We know that exposure to smoking imagery is linked with young people starting to smoke and that many video games glamorize smoking.

So how do we stop video games from providing free advertising for the tobacco industry, helping it recruit “replacement smokers” for the 1,300 people who die every day from a tobacco-related disease?

Truth Initiative® has five suggestions for action:

1. Build awareness

Truth Initiative’s “Played: Smoking and Video Games” report and corresponding webinar from Dr. Elizabeth Hair, senior vice president of evaluation and research, are good resources for building awareness about the issue. Parents and adults should know that many video games contain tobacco use and be aware that Entertainment Software Board (ESRB) content descriptors often fail to mention tobacco content.

2. Promote better ratings

The ESRB, the gaming industry’s self-regulatory organization that rates video games and apps, should consistently identify and disclose if any game contains tobacco use or tobacco references. We also support the World Health Organization Framework Convention on Tobacco Control guidelines, which recommend “a ratings or classification system that takes into account the depiction of tobacco products, use or images in rating or classifying entertainment media products (for example, requiring adult ratings which restrict access of minors), and that ensures that entertainment media aimed at children (including cartoons) do not depict tobacco products, use or imagery.”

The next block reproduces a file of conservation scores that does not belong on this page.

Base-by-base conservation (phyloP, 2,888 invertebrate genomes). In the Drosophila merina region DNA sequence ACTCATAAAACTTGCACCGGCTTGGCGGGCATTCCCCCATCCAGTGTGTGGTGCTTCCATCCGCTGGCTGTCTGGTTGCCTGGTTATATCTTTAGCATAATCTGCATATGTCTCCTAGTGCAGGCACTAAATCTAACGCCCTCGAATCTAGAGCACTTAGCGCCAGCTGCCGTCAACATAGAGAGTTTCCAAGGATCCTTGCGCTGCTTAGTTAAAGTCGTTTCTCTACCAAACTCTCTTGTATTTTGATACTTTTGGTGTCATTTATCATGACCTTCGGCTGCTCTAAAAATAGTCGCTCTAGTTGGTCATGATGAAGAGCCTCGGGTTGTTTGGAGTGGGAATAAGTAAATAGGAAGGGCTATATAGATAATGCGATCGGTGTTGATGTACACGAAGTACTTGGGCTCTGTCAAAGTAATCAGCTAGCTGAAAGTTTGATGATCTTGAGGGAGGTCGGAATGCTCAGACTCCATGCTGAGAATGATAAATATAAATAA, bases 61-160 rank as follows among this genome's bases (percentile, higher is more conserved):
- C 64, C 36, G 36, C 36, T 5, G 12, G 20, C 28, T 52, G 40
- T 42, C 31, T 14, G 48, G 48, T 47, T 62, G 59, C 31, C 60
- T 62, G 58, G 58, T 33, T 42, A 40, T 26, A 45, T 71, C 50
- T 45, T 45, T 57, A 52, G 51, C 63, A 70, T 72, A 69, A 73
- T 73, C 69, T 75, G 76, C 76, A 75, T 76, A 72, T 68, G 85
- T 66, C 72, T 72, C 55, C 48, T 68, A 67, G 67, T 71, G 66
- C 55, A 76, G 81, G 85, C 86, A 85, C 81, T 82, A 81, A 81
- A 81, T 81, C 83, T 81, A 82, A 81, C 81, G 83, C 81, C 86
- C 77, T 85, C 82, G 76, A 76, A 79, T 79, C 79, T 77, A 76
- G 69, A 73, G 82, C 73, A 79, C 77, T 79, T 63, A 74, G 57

3. Urge developers and publishers to drop tobacco

Game developers and publishers should stop including tobacco use and tobacco images in their games, particularly those marketed to or played by youth, regardless of their ESRB rating. Given what we know about the effects of smoking in the movies on youth initiation, they should take this step immediately. Research suggests that pressure on film producers has succeeded in decreasing tobacco imagery in youth-rated movies, and the same efforts should be used to influence game developers and publishers.

4. Support more research

Public health researchers should conduct more studies of the relationship between video games and tobacco, including longitudinal studies that can help shed light on the question of whether exposure to tobacco use in video games leads to increased use, or facilitates progression to regular use of tobacco.

5. Educate policymakers

Policymakers should recognize that the prevalence of tobacco use in video games may undermine public health gains in the reduction of youth tobacco use. Indeed, some research suggests that tobacco content in video games suitable for youth increased during the period of time that tobacco decreased in movies. They should encourage responsible industry practices.

To learn more about the influence of smoking imagery in video games, read Truth Initiative’s report “Played: Smoking and Video Games.”

 

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